Thursday, April 4, 2019

Everything You Need To Know About Prednisone for Pets

If your vet has recently prescribed prednisone for your dog or your cat, you may have
questions regarding its uses, dosage information and side effects. If prednisone
sounds familiar to you in a setting outside of the vet’s office, it may be because
it's a treatment recommended for humans too! However, we'll be breaking down this
medication and its uses in dogs and cats.


Prednisone for Dogs and Cats




Prednisone is a synthetic steroid with significant anti-inflammatory activity. It's used to
treat a variety of conditions because it affects the inflammatory process at different
levels. It belongs to a group of drugs called corticosteroids, which all manage
inflammation in diseases or medical conditions involving the immune system. Our
bodies and the bodies of our pets produce a natural corticosteroid called cortisol.
However, certain diseases, which we'll outline below, can exacerbate the body's need
for anti-inflammation relief, and prednisone’s overall anti-inflammatory activity is about
four times that of cortisol. It may be administered in a variety of ways, including orally,
topically or via injection.


What Is Prednisone for Dogs and Cats Used For?

Prednisone for pets is used to treat inflammation, autoimmune diseases and even regulate the immune
system of your dog or cat. It can also be used in emergency reactions like
anaphylactic reactions, spinal cord trauma and other forms of shock. The most typical
reasons veterinarians prescribe it are to treat the following:


- Allergies
- Addison's disease
- Anaphylactic shock
- Arthritis
- Asthma
- Autoimmune disease
- Central nervous system disorders
- Cushing's disease
- Dermatitis
- Eczema
- Hormonal disorders
- Inflammatory bowel disease
- Liver conditions
- Lupus
- Non-Hodgkin lymphoma
- Orthopedic disease


As with any prescription medication, special care has to be taken to follow dosing
instructions. This is especially the case with prednisone, since chronic or inappropriate
use of a corticosteroid can have long-term effects on a pet, such as life-threatening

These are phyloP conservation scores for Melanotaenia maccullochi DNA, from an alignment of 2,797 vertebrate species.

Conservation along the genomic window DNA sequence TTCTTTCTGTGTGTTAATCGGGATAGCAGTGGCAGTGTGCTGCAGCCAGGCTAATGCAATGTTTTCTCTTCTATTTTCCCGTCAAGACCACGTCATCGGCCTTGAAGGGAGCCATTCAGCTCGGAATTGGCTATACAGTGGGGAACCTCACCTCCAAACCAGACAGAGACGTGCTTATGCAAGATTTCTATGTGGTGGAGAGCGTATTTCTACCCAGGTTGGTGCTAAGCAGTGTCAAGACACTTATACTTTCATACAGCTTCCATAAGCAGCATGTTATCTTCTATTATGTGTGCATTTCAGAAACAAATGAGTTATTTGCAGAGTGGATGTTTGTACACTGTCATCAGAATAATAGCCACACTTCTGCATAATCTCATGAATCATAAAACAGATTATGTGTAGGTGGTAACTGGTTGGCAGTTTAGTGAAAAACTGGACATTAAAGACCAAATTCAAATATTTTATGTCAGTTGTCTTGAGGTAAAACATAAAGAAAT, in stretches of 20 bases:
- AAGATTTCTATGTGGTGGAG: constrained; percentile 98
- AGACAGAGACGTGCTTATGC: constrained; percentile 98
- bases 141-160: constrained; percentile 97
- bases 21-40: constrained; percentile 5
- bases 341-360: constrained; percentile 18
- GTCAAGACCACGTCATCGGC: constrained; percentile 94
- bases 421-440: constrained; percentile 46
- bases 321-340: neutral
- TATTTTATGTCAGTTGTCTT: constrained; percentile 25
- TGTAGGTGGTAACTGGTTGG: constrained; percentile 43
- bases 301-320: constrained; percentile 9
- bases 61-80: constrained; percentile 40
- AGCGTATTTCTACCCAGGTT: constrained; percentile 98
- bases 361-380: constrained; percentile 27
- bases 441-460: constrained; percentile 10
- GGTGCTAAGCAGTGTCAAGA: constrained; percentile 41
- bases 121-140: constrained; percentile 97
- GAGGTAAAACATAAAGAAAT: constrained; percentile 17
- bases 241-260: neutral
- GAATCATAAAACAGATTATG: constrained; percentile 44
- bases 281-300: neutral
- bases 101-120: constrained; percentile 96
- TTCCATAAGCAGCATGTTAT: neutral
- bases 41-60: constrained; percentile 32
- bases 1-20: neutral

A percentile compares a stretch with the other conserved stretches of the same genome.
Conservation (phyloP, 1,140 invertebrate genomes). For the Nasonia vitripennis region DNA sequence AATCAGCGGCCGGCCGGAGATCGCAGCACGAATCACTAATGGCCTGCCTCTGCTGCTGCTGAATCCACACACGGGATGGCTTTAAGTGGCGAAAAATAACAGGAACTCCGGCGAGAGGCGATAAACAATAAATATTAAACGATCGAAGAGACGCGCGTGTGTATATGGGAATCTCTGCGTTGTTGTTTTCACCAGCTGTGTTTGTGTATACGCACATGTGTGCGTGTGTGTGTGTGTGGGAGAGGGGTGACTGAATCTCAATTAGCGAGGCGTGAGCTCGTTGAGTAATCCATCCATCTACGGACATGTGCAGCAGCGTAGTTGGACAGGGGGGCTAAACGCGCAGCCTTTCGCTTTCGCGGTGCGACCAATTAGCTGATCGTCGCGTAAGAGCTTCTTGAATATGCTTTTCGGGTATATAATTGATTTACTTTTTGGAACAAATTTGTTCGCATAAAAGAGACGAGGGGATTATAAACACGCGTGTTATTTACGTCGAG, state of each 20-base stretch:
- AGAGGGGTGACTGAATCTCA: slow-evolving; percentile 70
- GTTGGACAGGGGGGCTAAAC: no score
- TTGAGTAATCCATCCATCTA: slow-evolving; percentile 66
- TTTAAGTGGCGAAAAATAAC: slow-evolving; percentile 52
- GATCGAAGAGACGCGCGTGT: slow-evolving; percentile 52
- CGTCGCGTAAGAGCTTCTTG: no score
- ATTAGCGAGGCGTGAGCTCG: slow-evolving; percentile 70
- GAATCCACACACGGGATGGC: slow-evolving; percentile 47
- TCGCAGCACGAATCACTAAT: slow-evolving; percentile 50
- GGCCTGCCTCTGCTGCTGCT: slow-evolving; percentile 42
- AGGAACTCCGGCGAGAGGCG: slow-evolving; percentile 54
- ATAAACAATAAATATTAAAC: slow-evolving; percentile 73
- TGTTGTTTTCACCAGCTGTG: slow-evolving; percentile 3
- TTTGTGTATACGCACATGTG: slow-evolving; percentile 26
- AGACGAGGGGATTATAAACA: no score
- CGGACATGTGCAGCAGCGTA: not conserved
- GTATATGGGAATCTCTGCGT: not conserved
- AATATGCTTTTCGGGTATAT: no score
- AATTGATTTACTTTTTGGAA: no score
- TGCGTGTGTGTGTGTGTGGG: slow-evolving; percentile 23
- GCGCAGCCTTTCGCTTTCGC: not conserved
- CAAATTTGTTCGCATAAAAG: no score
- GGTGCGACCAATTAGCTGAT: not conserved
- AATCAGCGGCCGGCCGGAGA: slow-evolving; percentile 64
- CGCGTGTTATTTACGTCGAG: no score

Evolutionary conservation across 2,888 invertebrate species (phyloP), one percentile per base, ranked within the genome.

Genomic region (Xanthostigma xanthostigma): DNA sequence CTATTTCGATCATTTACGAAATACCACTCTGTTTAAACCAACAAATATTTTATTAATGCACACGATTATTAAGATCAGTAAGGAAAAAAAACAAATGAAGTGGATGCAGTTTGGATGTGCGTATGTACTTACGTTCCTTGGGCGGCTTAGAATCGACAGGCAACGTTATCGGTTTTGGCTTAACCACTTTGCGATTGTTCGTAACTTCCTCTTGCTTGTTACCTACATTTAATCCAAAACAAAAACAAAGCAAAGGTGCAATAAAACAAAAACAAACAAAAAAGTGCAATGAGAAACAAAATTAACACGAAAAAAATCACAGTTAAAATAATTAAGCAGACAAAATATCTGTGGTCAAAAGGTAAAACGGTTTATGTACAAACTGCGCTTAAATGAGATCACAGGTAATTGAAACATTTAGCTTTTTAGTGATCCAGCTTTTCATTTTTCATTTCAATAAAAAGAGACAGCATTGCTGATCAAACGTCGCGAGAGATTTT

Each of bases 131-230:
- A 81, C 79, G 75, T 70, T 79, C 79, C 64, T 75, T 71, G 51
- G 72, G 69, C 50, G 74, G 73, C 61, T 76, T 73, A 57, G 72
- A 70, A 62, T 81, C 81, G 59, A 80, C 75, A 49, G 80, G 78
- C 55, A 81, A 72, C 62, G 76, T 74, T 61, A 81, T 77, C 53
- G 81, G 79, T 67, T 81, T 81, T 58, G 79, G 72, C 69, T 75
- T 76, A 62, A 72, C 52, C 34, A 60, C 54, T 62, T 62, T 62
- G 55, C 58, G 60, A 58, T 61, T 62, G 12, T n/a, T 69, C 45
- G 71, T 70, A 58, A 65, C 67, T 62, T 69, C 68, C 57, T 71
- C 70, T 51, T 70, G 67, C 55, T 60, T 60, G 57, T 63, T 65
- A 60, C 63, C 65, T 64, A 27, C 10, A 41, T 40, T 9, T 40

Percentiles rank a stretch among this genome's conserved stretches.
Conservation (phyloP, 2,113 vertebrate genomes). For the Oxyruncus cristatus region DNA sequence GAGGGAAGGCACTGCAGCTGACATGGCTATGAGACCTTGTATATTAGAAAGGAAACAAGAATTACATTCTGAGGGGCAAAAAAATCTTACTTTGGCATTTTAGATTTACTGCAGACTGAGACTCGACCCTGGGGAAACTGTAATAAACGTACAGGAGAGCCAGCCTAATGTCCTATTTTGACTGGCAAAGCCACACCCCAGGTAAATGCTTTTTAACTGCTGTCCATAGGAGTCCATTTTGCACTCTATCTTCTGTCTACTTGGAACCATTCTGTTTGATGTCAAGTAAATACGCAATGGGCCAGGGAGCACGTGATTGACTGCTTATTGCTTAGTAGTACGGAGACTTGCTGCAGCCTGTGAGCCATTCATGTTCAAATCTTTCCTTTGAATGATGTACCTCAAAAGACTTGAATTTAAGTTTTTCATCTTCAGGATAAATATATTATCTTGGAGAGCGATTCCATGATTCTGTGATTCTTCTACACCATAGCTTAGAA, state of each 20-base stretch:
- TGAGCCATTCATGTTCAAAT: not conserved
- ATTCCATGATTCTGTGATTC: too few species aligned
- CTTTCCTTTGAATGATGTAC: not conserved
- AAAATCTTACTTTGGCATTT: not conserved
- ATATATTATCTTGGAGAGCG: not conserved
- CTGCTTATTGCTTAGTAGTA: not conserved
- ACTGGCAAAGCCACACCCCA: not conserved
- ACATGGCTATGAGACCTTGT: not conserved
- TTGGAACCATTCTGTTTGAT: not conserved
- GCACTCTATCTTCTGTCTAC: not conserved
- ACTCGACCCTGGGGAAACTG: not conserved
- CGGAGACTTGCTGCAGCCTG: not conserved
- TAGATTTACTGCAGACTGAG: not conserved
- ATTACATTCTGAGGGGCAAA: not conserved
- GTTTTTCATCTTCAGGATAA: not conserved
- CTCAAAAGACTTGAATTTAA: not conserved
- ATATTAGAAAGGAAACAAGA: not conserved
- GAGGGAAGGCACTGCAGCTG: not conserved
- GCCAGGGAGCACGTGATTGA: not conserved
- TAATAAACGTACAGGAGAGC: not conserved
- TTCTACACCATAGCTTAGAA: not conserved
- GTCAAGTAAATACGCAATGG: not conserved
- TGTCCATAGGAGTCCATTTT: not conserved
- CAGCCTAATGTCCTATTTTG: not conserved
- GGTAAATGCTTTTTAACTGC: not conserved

hormonal and metabolic changes.


Prednisone Side Effects in Dogs



Short-term use of prednisone usually does not cause negative side effects. Some
short-term side effects, however, can include panting, vomiting, diarrhea, increased
appetite and thirst, poor haircoat, loss of energy, weight gain or skin infections.


More serious side effects may occur when prednisone is used for longer periods of
time, especially when high dosages are used. Adverse effects are also much more
common in pets that are on immunosuppressive doses. These side effects may include
the following:


- Diabetes mellitus
- Elevated liver enzymes
- GI disturbance
- GI ulceration
- Lipidemia
- Muscle wasting
- Pancreatitis
- Polyuria
- Polydipsia
- Polyphagia
- Possible behavioral changes


Polyuria, polydipsia and polyphagia may be seen in dogs even on short-term therapy.


Prednisone Side Effects in Cats




Cats actually may require higher doses of prednisone to have a clinical response to
the medication, and they are also less likely to develop side effects.


However, the following side effects may still occur in cats:


- Behavioral changes
- GI disturbances
- Polyuria
- Polydipsia
- Weight gain
- Polyphagia
- Diabetes mellitus


Prednisone Dosage Recommendations for Dogs


As mentioned above, cats often require a higher dosage of the medication to reach a
vet's desired effects - much higher than a dog - so dosage instructions will depend
greatly on the vet's recommendations. Please refer to the specific dosing directions in
reference to any prescription drug.


Average oral doses for dogs are based on a recommendation of 2.5 mg per 10 pounds
(4.5 kg) body weight per day:


5 to 20 pounds (2 to 9 kg) body weight - 1.25 to 5 mg


20 to 40 pounds (9 to 18 kg) body weight -  5 to 10 mg


40 to 80 pounds (18 to 36 kg) body weight - 10 to 20 mg


80 to 160 pounds (36 to 73 kg) body weight - 20 to 40 mg


The total daily dose of prednisone should be given in divided doses, six to 10 hours
apart.


Drug Interactions and Overdosing


If your pet is on other medications or supplements, it's important to review them
thoroughly with your vet since there are multiple drug interactions that can have
adverse effects or inhibit the effectiveness of prednisone. Here are some drug
interactions to be aware of:


Amphotericin B or diuretics may cause an increased risk of electrolyte imbalance.


Estrogen may potentiate the effects of corticosteroids.


Vaccination immune response may be reduced.


Prednisone may increase the requirements of insulin in pets with diabetes.


Stomach and GI ulcers may occur when a corticosteroid is administered with a
nonsteroidal anti-inflammatory drug (NSAID) prone to causing ulcers.


Aspirin and other salicylates, phenytoin, phenobarbital, rifampin, cyclosporin,
erythromycin, mitotane and anticholinesterase drugs such as neostigmine and
pyridostigmine may all cause drug interactions.


Overdosing on prednisone is unlikely in short-term administration because of adrenal
suppression. Long-term administration can cause problems that relate to the
suppression of normal adrenal functions, metabolic crisis because of abrupt
withdrawal of prednisone or iatrogenic Cushing's disease.




At Medi-Vet, we supply you with the right medications and supplies to keep or get your
pet healthy. Be sure to check out our detailed product description to learn more about
prednisone in a variety of milligram strengths, including 1 mg, 5 mg, 10 mg, and 20 mg.

Prescription medications like prednisone can only be purchased on Medi-Vet by
licensed veterinarians and pharmacies. A current license must be on file prior to
shipping.

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